If you're among the 59 million Americans the U.S. Fish and Wildlife Service says feed wildlife around their homes and you're searching for a bird seed that squirrels won't eat, there's a pretty good chance you're wasting your time.
"There really isn't a seed they won't eat," said Emma Greig, project leader at the Cornell Lab of Ornithology's Project FeederWatch. That includes safflower seed and seed mixed with cayenne pepper, the two allegedly squirrel-proof seeds that bird-feeding enthusiasts most frequently suggest.
"We don't recommend cayenne because, though it's probably harmless for birds, there haven't been any really careful studies about it," said Greig. "We tend to err towards recommending that people not add stuff to bird seed. Also, squirrels can sometimes get used to the cayenne pepper or other spicy add-ons, so it doesn't even work for all squirrels. It's hard to have a rule that applies to every backyard, so it might work in some cases. But, it's also possible to get it on your fingers if you are adding it to seed and then get it in your eyes. That's something to be mindful of if people do want to use cayenne pepper."
If you're not familiar with Project FeederWatch, it's a winter-long survey of birds that visit feeders at backyards, nature centers, community areas and other locales in North America. The site offers a wealth of information for those at all skill levels in all seasons.
Instead of looking — probably in vain — for a food that squirrels won't eat, Greig suggests trying to out-wit them. As impossible as it sounds, there are several things you can do that will give you a fighting chance at exactly that, she says.
Squirrels enjoy corn, too
One is to enact an "if you can't beat ‘em, join ‘em" strategy. In other words, offer them an alternative. "Some people have said squirrels actually prefer cracked corn," said Greig. She suggests scattering cracked corn on the ground as a way of drawing the squirrels away from feeders. She also suggests hanging ears of cracked or dried cord from nearby branches.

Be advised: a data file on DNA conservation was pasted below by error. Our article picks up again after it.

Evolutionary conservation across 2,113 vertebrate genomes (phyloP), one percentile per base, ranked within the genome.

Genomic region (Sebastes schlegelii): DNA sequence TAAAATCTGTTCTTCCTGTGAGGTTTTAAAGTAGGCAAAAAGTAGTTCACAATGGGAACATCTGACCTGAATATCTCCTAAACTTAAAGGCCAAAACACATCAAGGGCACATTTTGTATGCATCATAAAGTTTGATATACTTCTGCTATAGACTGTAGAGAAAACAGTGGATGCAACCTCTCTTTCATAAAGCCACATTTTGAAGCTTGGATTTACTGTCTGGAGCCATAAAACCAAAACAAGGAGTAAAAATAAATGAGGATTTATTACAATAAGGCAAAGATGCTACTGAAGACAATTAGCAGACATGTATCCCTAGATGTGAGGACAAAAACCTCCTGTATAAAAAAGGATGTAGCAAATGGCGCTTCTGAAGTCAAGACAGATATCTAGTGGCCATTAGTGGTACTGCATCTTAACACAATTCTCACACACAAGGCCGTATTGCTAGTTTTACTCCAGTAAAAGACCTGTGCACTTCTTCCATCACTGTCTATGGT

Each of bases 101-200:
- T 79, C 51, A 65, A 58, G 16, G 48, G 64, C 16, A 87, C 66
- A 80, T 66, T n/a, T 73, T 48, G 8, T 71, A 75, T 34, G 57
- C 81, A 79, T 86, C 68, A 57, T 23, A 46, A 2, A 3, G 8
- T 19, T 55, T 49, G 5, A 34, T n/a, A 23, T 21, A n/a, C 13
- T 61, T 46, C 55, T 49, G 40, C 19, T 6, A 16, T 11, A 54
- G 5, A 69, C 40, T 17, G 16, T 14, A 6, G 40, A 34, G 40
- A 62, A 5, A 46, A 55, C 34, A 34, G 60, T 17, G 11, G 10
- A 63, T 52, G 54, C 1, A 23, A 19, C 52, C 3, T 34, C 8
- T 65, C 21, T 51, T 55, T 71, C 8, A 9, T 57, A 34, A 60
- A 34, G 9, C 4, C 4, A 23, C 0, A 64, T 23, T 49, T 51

Seed and feed stores and the bird seed sections of box stores, garden centers and stores that specialize in bird products are likely sources for this type of corn. Will corn on the cob you can buy at the local grocery work? Greig isn't sure. She suggests trying a less expensive way first. But, she concedes, you never know until you try it!
Not all feeders are the same
A second way to outwit squirrels that Greig knows will work is to use weight-sensitive squirrel-proof feeders from Brome Bird Care called SquirrelBuster feeders. "When a little bird perches on them to get food, the seeds remains accessible," says Greig. "But if something as heavy as a squirrel lands on the feeder, a metal plate goes down and covers the opening to the seed, so there is no way for the squirrel to get to the food and get their little food reward."
Do the squirrels just get frustrated with this type of feeder and eventually give up? "That sort of behavior is different for every individual," said Greig. "Some individuals might be really persistent, inquisitive and bold. Some individuals might give up quickly. There's no really hard-and-fast rule about what will happen with the squirrels in your own backyard. It's about trying different things and seeing what works."